Sometimes people tell me that “permissions to their site have just disappeared”. They always sound angry as if SharePoint is to blame.
But permissions do not disappear by themselves, unless there is a major issue in the SharePoint setup, and I would have heard about it had that been the case.
Whether you like it or not, in most cases it is a result of human action. However there are more human actions that can mess up site permissions than you may think.
So here’s a list:
1. Could someone else have done it?
You may not be the only one managing permissions. And if there are no other people with Full Control on your site permissions level, there may be people with Full Control in lists or libraries, as in this case:
Also check people with Manage Hierarchy, because they can do that as well.
There may even be some specific permission levels which have “manage site permissions” in their role.
Additionally, there are site collection and system admins who, in theory, have the power to make changes. They should never edit permissions unless explicitly requested by the Site Owner and only when the Site Owner can not do it, such as restoring access if a Site Owner has accidentally removed him- or herself from a site.
2. Does your site have inherited permissions?
I once experienced an issue with a few sites with inherited permissions and different Site Owners. When one person removed a number of people from her site the other sites suddenly had “Access Denied” messages all over the place. Ofcourse, she had switched to the parent site without noticing.
Fortunately, in Office365 it is hard to miss the information about inherited permissions.
3. Have you removed people with “Limited Access” from the site?
“Limited access” is a tricky thing.
It is a result of broken permissions elsewhere in the site, but it does not tell you where it occurs (in older versions of SharePoint) and which set of permissions this person or group has exactly.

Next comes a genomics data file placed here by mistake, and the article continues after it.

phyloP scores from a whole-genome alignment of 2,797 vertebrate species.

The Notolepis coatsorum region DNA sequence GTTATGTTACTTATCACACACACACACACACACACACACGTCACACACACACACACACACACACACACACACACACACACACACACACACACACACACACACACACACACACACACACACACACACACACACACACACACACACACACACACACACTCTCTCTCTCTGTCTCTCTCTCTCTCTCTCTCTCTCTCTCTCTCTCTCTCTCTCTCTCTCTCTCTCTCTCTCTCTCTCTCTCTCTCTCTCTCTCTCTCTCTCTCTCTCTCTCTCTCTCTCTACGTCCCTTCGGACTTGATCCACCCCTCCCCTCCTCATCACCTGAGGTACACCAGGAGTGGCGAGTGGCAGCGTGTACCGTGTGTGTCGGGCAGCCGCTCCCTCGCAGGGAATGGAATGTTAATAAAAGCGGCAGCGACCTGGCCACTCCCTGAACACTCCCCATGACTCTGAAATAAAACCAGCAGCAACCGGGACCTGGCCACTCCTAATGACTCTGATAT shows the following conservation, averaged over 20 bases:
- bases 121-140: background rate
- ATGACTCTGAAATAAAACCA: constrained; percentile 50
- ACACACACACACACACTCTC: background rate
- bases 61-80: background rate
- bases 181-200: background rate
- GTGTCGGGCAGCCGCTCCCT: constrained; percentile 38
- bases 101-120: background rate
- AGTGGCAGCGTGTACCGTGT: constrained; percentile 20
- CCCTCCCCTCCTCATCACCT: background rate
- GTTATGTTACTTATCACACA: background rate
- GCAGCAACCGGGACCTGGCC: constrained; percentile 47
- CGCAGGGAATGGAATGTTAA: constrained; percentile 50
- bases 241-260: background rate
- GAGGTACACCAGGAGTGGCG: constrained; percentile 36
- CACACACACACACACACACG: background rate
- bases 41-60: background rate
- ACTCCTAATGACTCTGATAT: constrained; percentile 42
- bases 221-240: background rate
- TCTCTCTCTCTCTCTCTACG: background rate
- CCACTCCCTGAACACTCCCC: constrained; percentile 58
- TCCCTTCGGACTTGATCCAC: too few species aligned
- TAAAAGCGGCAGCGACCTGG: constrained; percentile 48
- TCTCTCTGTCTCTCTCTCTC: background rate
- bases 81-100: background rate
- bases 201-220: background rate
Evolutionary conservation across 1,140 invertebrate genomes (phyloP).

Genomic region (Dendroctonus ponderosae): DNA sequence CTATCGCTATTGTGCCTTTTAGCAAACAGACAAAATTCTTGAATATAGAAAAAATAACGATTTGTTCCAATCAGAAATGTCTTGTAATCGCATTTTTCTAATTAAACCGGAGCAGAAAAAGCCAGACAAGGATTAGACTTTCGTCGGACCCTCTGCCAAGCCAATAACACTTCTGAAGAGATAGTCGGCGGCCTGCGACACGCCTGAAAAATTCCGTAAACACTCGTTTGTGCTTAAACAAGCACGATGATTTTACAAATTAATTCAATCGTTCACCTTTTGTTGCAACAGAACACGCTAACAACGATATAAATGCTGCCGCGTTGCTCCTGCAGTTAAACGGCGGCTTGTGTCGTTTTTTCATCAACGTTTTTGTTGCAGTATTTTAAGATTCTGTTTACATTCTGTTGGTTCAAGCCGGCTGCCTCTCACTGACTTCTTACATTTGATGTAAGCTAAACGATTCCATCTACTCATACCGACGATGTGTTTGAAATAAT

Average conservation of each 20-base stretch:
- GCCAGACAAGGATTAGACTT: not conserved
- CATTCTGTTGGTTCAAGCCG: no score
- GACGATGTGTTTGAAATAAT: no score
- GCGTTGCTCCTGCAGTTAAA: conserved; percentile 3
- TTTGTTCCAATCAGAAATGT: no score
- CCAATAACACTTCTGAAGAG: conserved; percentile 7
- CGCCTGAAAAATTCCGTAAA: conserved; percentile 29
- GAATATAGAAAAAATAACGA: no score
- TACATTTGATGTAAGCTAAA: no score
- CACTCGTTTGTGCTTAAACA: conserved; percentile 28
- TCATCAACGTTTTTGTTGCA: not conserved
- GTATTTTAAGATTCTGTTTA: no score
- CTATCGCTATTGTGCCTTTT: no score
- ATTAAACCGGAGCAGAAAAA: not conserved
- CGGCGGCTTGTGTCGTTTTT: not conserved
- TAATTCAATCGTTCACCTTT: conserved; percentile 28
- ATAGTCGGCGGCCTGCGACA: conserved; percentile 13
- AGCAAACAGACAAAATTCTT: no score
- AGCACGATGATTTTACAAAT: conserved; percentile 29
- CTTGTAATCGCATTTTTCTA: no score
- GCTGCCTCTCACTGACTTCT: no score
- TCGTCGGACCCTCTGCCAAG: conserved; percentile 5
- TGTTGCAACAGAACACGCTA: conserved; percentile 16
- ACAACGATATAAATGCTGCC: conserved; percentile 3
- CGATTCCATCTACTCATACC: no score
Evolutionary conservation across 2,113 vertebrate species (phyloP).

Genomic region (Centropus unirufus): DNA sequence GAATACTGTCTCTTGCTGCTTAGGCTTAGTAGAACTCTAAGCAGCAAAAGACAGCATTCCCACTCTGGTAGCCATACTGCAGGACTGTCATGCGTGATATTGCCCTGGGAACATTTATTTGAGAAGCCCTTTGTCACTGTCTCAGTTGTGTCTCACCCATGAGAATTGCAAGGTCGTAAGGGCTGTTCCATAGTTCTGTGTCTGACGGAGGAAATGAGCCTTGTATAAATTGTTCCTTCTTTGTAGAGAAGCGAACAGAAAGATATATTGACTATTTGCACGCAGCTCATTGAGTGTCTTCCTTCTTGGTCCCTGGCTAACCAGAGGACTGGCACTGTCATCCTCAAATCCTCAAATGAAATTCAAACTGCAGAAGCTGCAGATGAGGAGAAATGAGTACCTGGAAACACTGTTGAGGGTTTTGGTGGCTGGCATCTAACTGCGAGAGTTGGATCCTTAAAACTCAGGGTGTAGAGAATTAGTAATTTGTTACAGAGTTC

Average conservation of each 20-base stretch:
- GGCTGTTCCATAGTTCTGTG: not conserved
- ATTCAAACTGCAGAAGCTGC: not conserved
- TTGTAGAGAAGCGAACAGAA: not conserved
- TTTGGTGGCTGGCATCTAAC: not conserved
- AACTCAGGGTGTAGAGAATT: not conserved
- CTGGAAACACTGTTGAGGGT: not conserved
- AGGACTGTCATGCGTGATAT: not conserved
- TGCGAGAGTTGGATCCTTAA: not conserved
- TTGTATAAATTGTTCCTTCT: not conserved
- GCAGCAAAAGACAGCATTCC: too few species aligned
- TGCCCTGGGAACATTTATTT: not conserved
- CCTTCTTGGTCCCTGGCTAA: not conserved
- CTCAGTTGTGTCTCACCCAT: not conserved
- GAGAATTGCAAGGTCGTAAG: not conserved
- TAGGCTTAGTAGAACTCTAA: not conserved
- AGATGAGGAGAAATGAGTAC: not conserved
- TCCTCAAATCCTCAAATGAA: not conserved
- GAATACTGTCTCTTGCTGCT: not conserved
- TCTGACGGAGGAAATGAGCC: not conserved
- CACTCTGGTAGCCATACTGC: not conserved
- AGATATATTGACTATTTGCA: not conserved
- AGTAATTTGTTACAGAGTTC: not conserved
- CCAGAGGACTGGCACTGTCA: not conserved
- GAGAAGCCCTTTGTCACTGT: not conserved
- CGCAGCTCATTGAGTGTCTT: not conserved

You, as a Site Owner, should know that, but when you have taken over a site, or if there are several people with Full Control, you may not always realize. The only way (in older versions of SharePoint) to find out is to go through each and every library or list (In the ribbon: Library > Library Settings > Permissions for this library)
You may even have folders and sub folders with different permissions, and you will have to go through those as well to find out what permissions which folder has. 😦
To make matters worse, “Limited Access” in a site may also mean nothing, as I have explained in my earlier post.
If you think that all that “Limited Access” looks messy, you may be tempted to remove them. But that will remove the special permissions they have! Wendy Neal has found out the hard way.
Since writing my earlier post I found that Nathalie Jard has written a very good post about Limited Access.
4. Has someone deleted a site with permission groups that you have re-used in your site?
When you create a subsite that does not inherit permissions, by default 3 groups will be created and added to your site. You can reuse these groups in other sites.
But…if you delete the original site, those 3 groups will be deleted with the site. So people in those groups will no longer have access to the other sites!
Now, before I delete a site, I check if the groups have any permissions elsewhere, as follows:
Site Actions > Site Settings > Site Permissions > Click on group > Settings > View Group Permissions.
If they have, I strip the site of all content, remove additional permissions and add a warning to the description not to delete this site.
5. Has someone deleted a permission group that you used in your site?
Someone can also delete a permission group without deleting the complete site, and without checking if that group has access to other sites or content. Always check, as under 4.
So, these are a few reasons why your site permissions may appear to have disappeared “without reason”.
If you want to lower the risk of strange things happening to your site, please read my post on good practices when breaking permissions.
Have you ever found another reason why permissions “disappeared”?
Post title inspired by folksong “Where have all the flowers gone” by Peter, Paul & Mary.
Image courtesy of iosphere at FreeDigitalPhotos.net